Made by Hand


By: Madeline England

October 17, 2017


Fourteen hundred and eighty sausage rolls sold on Saturday of homecoming football weekend at Statesboro’s favorite breakfast diner, Daylight Donuts.


You can smell the warm, fresh smell of Donuts on South Main Mondays through Saturdays 5a.m to 3p.m. The fresh roasted coffee under the electric blue roof welcomes out-of-towners as it sits about a mile in front of downtown sandwiched by Knights Inn and Stiles Inn.


The locally owned breakfast hot spot opens its doors in the early hours of the day but the day’s preparations are well underway at 12a.m. The early work is key as the freshness of the baked goods is what separates Daylight from Statesboro competitors.


“What I’m most proud of is the customers, they are so loyal. This place wouldn’t be what it is without them and for that, I’m thankful”, Randy Linto, part owner of Daylight Donuts said with his arms resting on the back of the booth and his legs propped up.


Customers range from college students to local families that have been returning since the diner opened in 1991. Everything in the restaurant remains the same since opening nearly 26 years ago. The wooden walls and booths and the same mom-and-pop feel still remains. On the back wall is a glass case that showcases the glazed donuts of all different kind of flavors. Linto mentioned that the donuts are all different shapes because “that’s what happens when you hand make things, they don’t look alike, that’s when you can believe a donut is going to be tasty”.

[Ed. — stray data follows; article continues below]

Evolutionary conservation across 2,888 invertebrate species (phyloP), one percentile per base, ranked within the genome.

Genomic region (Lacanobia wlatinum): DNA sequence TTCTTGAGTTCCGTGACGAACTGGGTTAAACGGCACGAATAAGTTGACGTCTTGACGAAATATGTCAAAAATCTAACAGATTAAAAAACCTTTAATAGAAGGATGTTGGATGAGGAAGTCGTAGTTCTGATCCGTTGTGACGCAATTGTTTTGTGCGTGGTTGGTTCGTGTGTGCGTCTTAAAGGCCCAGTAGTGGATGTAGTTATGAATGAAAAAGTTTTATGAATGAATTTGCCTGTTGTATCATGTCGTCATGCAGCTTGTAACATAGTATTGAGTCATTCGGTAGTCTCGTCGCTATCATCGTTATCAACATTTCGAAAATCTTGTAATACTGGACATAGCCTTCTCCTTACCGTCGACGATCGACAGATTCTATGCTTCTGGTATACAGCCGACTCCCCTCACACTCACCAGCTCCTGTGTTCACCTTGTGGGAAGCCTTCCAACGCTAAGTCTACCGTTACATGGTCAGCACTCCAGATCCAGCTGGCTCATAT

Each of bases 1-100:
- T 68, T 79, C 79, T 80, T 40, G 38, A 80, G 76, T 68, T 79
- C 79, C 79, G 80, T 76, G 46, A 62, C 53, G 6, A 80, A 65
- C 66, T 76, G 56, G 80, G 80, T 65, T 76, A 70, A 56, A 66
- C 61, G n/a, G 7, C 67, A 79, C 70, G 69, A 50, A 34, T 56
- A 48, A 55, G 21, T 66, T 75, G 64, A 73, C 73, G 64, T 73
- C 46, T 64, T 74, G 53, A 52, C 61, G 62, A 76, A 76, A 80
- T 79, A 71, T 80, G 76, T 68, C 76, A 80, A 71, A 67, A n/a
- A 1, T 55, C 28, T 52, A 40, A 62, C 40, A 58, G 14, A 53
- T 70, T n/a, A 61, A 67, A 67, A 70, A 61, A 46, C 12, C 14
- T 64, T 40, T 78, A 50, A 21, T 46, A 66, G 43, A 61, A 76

The restaurant has a drive through but you can find cars backed up to the street on weekend mornings.


“If it ain’t broke don’t fix it, Daylight is the same since it opened in Statesboro but the people love it”, Wayne Miller, the former owner’s brother and current restaurant electrician said. “Randy takes on a lot of stress, it takes more than you think to run that place, but he does it because he loves the customers”.


Daylight was formerly owned by linto’s wife, who recently lost the fight to cancer in 2015. Randy’s motto remains, the customer is the most important thing above anything else. “If someone is calling on the phone and I have a customer at the counter, I’m going to help the person in my store because it means a lot that they took time out of their day to come in”. The employees greet every customer with a warm smile, Linto believes this to be the most important key in the restaurant business.


A wholesale company approached Linto in 2011 as they offered him a pretty price to supply Daylight with frozen donuts. This would indeed make his life easier, no more early mornings and countless hours of labor, but he turned down the offer because no one in Statesboro makes donuts like Daylight. The restaurant and its employees are most proud of the way the dough rises, making the donut “thick and fluffy”, not airy, like other donuts are rumored to be.


Founded in 1954, Daylight Donuts is a franchise but every blue roof is independently owned. All business owners are free to keep all profit earned in the store. This means it is up to the owner to stick to whatever recipe they choose. Statesboro’s location sticks to their secret flour. There are nearly one thousand retail stores and 35 opening every year.


When he’s not making donuts, you can find Randy cruising around Statesboro in his lit up dune buggy. He gives rides to children with cancer in Savannah at St.Josephs when he is able. Daylight is involved in many charity organizations.


With the Blue Mile underway, Daylight Donuts will participate in the remodel as soon as given the go ahead. With the population of the town growing and increase in business, you can expect a whole new look of the diner, according to Randy Linto.


“I’ve been eating Daylight’s donuts since I was little, the Lintos have seen me grow up. These donuts trump Krispy Kreme’s, you can tell they’re are fresh”, local, Alex Kennon said.


Statesboro is awaiting the remodel in hopes that the restaurant doesn’t lose its at- home, cozy family feel.